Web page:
son. The juggernaut that is Valor athletics — a 4A-sized school — will join Jeffco’s 5A league, the Classification and League Organizing Committee (CLOC) decided last Tuesday. All of their athletic programs, beside the football team, will play in Jeffco from 2014-2016 at the minimum. Valor’s football team is still awaiting a conference. A decision on what league the team will join will be made at the end of November.

The school was formerly independent of a league during their current two-year cycle and had wished to join the Centennial League, but Centennial previously denied Valor’s request. And through a 6-4 vote, the CLOC placed Valor in the Class 5A Jeffco League. Valor previously played in 4A Jeffco from 2010-2012. “That’s our job to put them in a league. They had to be in a league,” CLOC chair Tom Arensdorf told

“Every member has the right to be in a league after they’ve done their probationary period. They were not placed in a league two years ago ... because basically their membership was in jeopardy. We felt it was best at that time not to put them in a league. No one wanted them, but the reasons for not wanting them were based on past issues that were pretty valid.” In addition, Littleton High School will leave the Continental league and join Jeffco as well.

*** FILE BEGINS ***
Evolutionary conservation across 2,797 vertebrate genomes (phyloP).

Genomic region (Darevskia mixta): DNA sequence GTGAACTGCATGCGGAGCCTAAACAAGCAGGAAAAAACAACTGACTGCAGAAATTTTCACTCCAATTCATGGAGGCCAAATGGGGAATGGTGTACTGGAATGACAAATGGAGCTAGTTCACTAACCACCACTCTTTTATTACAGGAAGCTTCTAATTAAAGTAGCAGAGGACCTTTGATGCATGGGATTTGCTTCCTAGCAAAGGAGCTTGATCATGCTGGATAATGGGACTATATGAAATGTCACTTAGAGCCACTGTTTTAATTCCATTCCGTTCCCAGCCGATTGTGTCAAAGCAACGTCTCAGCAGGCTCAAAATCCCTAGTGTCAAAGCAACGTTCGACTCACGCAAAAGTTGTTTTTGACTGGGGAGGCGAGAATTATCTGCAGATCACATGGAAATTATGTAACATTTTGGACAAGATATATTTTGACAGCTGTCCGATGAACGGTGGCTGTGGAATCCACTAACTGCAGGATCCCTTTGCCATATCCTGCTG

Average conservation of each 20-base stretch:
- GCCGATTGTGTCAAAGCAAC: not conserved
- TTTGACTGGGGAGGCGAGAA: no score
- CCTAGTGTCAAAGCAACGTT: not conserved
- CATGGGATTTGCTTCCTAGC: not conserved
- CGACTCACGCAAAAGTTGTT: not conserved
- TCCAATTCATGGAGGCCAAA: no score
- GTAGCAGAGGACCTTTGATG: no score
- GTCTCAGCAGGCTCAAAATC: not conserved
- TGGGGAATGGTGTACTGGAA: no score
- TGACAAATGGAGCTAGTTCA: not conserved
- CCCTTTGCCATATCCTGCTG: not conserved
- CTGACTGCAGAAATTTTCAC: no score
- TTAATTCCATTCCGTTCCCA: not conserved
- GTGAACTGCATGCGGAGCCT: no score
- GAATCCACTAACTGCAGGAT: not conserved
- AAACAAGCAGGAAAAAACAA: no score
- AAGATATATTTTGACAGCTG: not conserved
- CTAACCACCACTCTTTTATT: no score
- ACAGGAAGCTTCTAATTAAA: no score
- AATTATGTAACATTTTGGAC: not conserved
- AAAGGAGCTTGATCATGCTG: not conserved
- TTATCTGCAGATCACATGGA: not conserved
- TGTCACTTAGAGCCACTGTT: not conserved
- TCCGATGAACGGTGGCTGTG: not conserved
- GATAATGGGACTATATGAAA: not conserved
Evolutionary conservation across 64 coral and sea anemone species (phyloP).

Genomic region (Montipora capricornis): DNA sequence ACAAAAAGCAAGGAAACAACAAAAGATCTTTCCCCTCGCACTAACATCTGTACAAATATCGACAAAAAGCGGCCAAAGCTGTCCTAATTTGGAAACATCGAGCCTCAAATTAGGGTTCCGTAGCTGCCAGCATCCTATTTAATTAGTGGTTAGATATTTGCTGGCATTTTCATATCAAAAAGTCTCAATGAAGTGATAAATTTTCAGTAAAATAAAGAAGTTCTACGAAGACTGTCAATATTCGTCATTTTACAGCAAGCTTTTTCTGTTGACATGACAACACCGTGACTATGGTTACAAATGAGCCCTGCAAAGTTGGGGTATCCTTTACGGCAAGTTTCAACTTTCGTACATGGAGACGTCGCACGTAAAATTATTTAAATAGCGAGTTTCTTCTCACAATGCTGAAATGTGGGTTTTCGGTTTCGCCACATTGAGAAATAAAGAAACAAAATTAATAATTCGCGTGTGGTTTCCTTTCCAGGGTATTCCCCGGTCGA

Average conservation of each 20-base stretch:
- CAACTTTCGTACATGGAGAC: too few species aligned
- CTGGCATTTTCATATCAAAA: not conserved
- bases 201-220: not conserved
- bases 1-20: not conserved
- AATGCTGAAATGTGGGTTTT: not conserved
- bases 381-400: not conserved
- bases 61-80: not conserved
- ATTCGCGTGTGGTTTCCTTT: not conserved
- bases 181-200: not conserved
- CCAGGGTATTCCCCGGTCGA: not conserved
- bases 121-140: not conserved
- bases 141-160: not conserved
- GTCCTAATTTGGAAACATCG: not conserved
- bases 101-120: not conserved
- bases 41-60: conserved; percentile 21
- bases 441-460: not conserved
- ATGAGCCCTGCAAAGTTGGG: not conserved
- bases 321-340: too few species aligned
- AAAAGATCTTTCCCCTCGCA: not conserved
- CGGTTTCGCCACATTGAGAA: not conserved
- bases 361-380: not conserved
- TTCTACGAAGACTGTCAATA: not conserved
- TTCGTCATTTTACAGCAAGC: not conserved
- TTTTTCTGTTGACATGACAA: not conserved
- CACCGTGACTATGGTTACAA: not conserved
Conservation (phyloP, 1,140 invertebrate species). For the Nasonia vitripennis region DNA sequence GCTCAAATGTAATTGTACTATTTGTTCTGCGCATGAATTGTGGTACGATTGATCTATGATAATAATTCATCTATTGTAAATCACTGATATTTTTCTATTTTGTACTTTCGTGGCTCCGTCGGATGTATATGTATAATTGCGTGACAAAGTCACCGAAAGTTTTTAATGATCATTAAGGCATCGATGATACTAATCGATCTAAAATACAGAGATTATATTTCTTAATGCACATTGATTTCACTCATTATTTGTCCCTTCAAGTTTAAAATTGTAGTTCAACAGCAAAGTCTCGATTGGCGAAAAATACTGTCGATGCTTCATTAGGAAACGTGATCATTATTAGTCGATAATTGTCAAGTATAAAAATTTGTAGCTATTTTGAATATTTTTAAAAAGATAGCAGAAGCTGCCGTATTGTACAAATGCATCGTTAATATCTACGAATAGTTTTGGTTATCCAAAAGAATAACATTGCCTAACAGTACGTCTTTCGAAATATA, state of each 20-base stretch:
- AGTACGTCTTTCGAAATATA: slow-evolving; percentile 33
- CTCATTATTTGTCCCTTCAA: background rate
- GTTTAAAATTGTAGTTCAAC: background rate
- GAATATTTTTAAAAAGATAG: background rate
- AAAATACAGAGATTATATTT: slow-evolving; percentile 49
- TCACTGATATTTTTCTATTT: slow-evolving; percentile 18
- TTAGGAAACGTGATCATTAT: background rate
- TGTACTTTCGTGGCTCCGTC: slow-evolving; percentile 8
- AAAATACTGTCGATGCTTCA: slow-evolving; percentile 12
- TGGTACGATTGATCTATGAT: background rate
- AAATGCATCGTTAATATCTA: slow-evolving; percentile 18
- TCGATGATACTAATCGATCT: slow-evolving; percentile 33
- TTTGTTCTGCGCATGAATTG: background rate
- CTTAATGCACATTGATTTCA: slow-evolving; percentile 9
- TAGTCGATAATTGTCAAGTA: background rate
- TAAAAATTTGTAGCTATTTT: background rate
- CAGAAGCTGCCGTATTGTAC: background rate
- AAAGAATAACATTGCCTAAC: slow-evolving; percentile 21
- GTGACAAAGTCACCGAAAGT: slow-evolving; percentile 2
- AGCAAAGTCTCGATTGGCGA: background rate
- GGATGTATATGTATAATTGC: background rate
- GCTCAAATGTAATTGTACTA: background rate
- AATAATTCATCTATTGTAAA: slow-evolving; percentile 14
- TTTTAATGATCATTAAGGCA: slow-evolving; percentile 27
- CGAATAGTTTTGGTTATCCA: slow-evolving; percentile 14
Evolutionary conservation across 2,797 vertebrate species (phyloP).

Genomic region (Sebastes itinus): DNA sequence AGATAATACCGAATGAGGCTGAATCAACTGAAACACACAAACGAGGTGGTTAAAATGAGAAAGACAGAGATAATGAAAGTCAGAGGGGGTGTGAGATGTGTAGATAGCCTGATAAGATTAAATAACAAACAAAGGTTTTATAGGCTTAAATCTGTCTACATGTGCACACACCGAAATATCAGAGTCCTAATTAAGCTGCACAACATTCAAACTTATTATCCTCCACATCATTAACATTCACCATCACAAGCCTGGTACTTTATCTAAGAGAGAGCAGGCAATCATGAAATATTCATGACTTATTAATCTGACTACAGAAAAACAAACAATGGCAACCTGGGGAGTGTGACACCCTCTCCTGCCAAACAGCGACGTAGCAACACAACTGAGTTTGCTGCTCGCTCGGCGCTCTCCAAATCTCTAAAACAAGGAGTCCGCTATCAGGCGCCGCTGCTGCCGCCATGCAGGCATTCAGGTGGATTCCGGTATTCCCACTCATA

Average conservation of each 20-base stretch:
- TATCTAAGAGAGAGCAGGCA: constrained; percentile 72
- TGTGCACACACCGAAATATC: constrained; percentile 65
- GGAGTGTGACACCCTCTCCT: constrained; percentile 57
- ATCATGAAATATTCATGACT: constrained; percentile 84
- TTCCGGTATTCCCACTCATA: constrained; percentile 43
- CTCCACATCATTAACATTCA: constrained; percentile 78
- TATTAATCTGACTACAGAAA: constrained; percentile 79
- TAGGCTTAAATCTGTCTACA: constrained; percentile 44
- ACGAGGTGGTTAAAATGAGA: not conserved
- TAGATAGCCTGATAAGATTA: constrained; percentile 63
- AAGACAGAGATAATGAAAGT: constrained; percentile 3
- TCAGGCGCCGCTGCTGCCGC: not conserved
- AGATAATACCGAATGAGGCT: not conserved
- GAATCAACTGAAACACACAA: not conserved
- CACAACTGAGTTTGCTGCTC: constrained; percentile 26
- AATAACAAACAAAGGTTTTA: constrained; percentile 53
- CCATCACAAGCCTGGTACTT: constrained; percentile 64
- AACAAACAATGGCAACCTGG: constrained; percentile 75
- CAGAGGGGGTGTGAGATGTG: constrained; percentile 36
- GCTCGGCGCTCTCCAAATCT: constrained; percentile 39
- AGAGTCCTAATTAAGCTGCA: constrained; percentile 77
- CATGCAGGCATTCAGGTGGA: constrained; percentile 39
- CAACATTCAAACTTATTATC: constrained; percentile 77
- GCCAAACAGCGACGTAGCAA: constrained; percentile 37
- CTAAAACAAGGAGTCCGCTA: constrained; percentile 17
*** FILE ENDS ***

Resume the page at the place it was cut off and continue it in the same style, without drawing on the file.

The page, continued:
dream gig

Former Ralston Valley Mustang Shea Scarlett was hired to lead a very good Golden team to the top tiers. Photo by Danny Williams

Scarlett hoping to be starlet for Lady Demons 26-year-old coach already has long coaching history By Daniel Williams GOLDEN — Jeffco’s oldest and most senior-laden team just hired the youngest head basketball coach in the league. Shea Scarlett has been tabbed as the new head coach of the Golden Demons girls’ basketball program. The 26-year-old is a former Ralston Valley Mustang who is very familiar with Jeffco hoops. Scarlett has previously been coaching at Emporia State University as an